People join clubs for different reasons, and sometimes they gain membership because of something someone else did. That’s certainly the case for those initiated into the big sister or brother club. Affiliation with this organization has nothing to do with a child’s intentions. Involvement is totally a result of parental action.
First off, mom and dad had you before they had another baby. If you’re the eldest in the family, everything was rolling along beautifully until the day your momma took her swollen belly to the hospital. When you finally visited, her tummy had shrunk considerably and there was doll-size creature wrapped in a pink or blue blanket and wearing a tiny stocking cap. It squeaked and mewed like your best friend’s kitten. When it did that, everybody in the room, including your momma, paid immediate attention. What was this thing that drew everyone’s eyes like a magnet draws iron filings?
Did it have anything to do with the new t-shirt you wore that said, “I’m a big sister”? Could you trade that interloper for the puppy you really wanted? Could Mom and Dad leave that bundle at the hospital and take you home so everything could go back to normal?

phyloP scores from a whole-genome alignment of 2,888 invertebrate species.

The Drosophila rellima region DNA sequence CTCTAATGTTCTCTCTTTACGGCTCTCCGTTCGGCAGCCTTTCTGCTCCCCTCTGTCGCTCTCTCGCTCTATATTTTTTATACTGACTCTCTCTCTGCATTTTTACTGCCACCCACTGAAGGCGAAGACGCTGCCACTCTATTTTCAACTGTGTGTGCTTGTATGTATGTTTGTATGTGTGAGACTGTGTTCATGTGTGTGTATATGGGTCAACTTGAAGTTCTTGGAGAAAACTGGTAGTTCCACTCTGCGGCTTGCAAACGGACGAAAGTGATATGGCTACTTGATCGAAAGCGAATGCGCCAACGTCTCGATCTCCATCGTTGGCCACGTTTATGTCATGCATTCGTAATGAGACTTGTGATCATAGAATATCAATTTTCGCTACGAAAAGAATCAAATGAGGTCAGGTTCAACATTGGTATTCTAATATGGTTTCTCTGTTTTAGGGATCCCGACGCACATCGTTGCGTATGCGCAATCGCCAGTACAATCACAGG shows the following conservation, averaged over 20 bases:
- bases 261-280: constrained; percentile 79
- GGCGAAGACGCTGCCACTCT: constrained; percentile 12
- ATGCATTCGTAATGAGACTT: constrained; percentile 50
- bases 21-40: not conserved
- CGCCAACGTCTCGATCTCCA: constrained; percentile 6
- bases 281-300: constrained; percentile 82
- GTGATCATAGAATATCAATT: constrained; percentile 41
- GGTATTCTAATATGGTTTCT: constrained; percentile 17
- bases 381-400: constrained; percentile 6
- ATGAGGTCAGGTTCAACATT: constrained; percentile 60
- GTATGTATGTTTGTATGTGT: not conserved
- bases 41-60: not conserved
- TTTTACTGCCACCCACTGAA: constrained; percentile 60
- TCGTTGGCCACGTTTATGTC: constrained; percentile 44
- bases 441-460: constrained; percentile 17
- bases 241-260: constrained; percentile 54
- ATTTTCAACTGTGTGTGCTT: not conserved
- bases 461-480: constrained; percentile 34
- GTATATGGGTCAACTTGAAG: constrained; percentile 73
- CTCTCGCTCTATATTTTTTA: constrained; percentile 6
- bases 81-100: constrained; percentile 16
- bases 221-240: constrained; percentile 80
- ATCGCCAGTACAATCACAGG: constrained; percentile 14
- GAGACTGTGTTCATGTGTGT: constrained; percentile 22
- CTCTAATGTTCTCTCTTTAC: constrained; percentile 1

For all of us who have younger siblings, entry into that elite organization changed our lives forever. In an instant, we were no longer the center of our parents’ lives. Suddenly, we had to share attention, toys, snacks, beds, and more. Routines we’d come to count on changed overnight. Mommy and Daddy didn’t have as much time to color or play games. Mommy’s lap was now a shared haven, not a private outpost.
That word share became the mantra over the next months. Toys and cups that used to be just ours suddenly were now community property. That baby had a stake in our stuff.
After my brother was born, I discovered I not only had to share toys and parents, but depending on where we lived, I sometimes had to share a room. As we got older, we drew imaginary lines across the floor to designate one another’s territory. Supposedly, we couldn’t trespass, but you know how that goes when siblings aren’t in sight. Both of us invaded foreign space to play with one another’s games, dolls, and trucks.
For a toddler, learning to share is a tough lesson. It took years before I decided my sibling was a blessing. Now, I can’t imagine life without him.
He’s the only one who knows what it was like to move and make new friends often. He’s the only one who shares memories of our secret hiding places. He’s the only one who recalls me coaching him to jump from a swing at its highest arc and the resultant crash landing. I can mention long vanished places, friends, and loved ones, and he relates immediately without any explanation. He understands joys and grief connected to our early years that my husband can’t.
Our granddaughter is still confused to find her mom and dad’s arms occupied by someone else. Looking back on my entry into the big sister club, I advise her to give it a few months or maybe even years. Over time, she’ll realize brother is way more fun than any puppy could be.